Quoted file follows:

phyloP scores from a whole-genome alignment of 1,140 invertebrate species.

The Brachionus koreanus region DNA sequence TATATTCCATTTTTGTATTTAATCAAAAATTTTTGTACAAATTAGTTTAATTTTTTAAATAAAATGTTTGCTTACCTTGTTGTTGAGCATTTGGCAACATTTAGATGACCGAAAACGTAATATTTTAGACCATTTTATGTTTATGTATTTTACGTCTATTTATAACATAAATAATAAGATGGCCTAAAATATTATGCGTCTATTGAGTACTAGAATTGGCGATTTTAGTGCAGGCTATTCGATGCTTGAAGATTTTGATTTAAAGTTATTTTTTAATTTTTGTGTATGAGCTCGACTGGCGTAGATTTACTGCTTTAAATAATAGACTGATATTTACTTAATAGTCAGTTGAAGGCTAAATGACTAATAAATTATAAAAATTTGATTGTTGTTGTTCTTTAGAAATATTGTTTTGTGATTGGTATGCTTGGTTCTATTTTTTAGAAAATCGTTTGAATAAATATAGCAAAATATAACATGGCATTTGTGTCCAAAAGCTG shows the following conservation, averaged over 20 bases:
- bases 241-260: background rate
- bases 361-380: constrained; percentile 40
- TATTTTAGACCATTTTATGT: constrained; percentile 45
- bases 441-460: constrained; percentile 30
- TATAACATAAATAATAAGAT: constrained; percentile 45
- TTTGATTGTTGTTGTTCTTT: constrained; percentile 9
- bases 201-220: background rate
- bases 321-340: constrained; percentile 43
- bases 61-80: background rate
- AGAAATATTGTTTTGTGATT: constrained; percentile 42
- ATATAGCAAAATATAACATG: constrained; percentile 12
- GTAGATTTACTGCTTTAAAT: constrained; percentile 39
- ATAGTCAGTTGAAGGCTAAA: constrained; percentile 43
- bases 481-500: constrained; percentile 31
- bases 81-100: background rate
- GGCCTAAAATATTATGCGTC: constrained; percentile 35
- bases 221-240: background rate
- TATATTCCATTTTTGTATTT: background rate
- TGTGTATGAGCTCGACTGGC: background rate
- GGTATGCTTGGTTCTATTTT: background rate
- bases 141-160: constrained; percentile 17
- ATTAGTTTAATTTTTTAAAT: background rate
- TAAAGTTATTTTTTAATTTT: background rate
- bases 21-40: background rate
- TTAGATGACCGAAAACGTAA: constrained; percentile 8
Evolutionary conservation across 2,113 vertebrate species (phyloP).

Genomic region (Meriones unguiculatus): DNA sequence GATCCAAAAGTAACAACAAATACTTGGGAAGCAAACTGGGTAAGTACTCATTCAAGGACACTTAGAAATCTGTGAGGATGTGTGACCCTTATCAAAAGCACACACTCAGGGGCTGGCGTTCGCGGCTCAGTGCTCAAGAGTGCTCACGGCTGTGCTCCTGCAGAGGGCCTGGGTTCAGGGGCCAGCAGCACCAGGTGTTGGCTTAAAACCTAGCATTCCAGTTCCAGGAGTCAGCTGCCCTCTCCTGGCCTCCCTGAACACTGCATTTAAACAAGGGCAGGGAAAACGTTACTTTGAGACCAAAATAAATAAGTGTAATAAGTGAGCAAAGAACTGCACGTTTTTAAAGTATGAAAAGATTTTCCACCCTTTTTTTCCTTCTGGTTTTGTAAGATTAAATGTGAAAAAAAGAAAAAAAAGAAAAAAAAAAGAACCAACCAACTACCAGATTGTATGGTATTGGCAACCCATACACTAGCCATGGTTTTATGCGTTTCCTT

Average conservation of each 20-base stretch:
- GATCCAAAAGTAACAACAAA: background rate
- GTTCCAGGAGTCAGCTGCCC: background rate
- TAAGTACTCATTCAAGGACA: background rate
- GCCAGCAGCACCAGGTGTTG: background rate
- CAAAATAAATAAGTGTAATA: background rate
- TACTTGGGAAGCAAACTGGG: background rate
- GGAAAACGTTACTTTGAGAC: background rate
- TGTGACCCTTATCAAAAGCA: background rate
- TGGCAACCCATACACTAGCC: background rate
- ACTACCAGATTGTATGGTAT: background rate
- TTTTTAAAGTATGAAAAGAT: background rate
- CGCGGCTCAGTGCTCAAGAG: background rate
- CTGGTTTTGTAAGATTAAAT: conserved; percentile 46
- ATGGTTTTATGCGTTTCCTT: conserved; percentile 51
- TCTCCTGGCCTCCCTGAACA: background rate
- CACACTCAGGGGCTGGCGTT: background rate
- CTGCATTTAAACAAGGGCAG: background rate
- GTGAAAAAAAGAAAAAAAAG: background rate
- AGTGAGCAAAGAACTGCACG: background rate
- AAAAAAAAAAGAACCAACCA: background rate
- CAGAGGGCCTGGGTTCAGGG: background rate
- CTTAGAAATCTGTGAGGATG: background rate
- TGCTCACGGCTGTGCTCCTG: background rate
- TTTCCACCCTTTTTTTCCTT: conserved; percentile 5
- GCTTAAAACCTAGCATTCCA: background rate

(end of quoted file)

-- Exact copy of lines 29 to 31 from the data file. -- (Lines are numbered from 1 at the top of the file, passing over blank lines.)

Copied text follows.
Genomic region (Meriones unguiculatus): DNA sequence GATCCAAAAGTAACAACAAATACTTGGGAAGCAAACTGGGTAAGTACTCATTCAAGGACACTTAGAAATCTGTGAGGATGTGTGACCCTTATCAAAAGCACACACTCAGGGGCTGGCGTTCGCGGCTCAGTGCTCAAGAGTGCTCACGGCTGTGCTCCTGCAGAGGGCCTGGGTTCAGGGGCCAGCAGCACCAGGTGTTGGCTTAAAACCTAGCATTCCAGTTCCAGGAGTCAGCTGCCCTCTCCTGGCCTCCCTGAACACTGCATTTAAACAAGGGCAGGGAAAACGTTACTTTGAGACCAAAATAAATAAGTGTAATAAGTGAGCAAAGAACTGCACGTTTTTAAAGTATGAAAAGATTTTCCACCCTTTTTTTCCTTCTGGTTTTGTAAGATTAAATGTGAAAAAAAGAAAAAAAAGAAAAAAAAAAGAACCAACCAACTACCAGATTGTATGGTATTGGCAACCCATACACTAGCCATGGTTTTATGCGTTTCCTT

Average conservation of each 20-base stretch:
- GATCCAAAAGTAACAACAAA: background rate